What does backing up my website mean?
Your website is a combination of many files and possibly one or more databases. Backing up is the process of saving a copy of these files and databases so that you can restore them again if something goes wrong with your website. Ideally, your website backup strategy would ensure that your backups are held in a different location than your website, as if your server breaks you’re likely to lose your backup too.
We originally published this article back in 2015. Whilst the reasons for having a website backup strategy are as strong as ever, technology moves on and so it’s worth a bit of a refresh.
In addition, a recent fire at the OVH data centre in Strasbourg, France demonstrates a real-world# reason for backing up your website – to an external storage area.
Fire causes lost websites – what happened at OVH?
OVH are one of the largest cloud server providers in the world, operating 15 data centres in Europe, and hosting many, many thousands of websites, including some major businesses. A fire broke out on Wednesday 10th March 2021, totally destroying one of the four data centres based in Strasbourg, and partially damaging another. Some of the more critical services were still unavailable many days later. Less critical services would take much longer to restore.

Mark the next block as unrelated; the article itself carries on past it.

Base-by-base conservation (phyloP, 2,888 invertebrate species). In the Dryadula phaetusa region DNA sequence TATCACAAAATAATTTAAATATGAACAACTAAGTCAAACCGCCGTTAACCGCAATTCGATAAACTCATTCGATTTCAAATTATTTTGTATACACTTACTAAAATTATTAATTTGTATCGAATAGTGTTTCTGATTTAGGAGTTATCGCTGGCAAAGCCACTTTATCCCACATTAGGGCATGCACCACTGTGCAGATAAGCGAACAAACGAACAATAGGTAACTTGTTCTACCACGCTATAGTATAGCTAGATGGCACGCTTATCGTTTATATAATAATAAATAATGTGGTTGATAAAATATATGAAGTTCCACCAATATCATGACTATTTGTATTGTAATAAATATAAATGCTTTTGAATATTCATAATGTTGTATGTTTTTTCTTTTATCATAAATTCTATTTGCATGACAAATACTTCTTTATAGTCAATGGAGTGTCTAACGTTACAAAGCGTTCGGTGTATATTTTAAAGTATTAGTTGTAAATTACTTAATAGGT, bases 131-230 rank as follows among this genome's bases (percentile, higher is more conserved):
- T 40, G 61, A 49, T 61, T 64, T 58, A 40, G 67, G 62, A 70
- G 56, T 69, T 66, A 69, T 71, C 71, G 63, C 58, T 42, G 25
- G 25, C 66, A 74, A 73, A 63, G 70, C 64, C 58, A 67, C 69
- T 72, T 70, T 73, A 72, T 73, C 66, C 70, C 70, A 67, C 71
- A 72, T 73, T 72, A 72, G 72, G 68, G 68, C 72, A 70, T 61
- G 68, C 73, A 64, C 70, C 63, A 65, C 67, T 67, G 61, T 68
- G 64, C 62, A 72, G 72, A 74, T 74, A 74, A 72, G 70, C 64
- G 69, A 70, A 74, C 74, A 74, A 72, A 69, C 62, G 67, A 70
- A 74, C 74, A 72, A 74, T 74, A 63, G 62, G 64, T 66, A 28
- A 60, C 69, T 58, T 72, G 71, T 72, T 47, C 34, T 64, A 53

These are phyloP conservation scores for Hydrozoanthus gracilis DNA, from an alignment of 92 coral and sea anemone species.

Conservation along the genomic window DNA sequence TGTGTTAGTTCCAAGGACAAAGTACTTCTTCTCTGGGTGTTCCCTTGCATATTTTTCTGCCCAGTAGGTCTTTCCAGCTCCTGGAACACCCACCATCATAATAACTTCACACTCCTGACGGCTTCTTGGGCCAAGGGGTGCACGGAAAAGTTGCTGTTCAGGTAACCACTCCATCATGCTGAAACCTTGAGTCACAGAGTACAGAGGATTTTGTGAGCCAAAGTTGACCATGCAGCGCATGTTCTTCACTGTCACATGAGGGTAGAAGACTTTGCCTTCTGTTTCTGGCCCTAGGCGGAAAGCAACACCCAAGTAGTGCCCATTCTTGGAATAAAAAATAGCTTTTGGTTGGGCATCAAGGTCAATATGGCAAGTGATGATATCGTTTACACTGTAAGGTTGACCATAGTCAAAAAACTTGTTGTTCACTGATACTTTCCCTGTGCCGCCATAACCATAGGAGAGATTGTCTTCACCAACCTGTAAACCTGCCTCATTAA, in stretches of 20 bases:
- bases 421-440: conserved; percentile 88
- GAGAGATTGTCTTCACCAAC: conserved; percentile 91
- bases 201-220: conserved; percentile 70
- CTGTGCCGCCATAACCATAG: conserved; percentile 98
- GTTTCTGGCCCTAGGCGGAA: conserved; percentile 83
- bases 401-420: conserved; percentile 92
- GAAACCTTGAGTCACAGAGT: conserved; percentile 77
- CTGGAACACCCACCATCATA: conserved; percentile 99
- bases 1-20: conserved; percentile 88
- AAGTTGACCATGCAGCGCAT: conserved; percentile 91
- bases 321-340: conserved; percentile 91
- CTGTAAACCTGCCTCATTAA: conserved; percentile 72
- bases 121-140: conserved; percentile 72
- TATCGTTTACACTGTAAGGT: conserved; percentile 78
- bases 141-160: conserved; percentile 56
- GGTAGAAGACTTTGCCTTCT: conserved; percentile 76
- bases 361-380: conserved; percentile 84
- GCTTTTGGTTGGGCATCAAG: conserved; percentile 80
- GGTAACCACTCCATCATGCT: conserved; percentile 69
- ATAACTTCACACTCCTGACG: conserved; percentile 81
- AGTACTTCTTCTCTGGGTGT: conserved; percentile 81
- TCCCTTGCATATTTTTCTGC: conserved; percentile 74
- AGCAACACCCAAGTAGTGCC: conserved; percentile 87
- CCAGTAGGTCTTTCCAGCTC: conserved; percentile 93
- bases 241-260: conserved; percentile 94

But… some data will not be recoverable by OVH – ever!
Problems like this happen. Not often, but they do happen.
For many business owners hosting a website on a server in this data centre, the disruption caused by the service being unavailable would be bad enough. It might take some time, maybe a week or more, but the service will eventually be restored. They might have a website backup (or backups), but what if these backups were stored on the same server as their website? What do you think the outcome for those businesses might be?
It’s likely they would need to build again… from scratch. If it were your website, what would be the implication in terms of rebuilding cost? What would be the impact of your website being unavailable whilst it was being rebuilt?
This will undoubtedly be the case for a lot of OVH customers. For those, a backup strategy would probably have saved them!
Would you believe it?
Up to 40% of SMEs don’t back up their data.
If your site is one of those, could you cope with the cost of rebuilding and the lack of web presence whilst the site is being rebuilt?
Is website backup necessary – doesn’t my web host do this?
Unless they have specifically told you otherwise, your web host is under no obligation to back up your site for you. Generally speaking, the cheaper your hosting, the less likely it is that your hosts are backing your site up, but even expensive hosting doesn’t guarantee regular backups of your site.
If you lose your website and do not have a backup, you may well need to build it again from scratch. How much time and money is that going to take? Even the simplest of websites can cost more than £1000 to rebuild, and you’ll likely be without a web presence for at least 3-4 weeks (don’t expect your web developer to be immediately available).
If you don’t know if your web hosts are backing up your website…
ask them now!
Here are a few reasons why you might need to restore your site from a backup copy...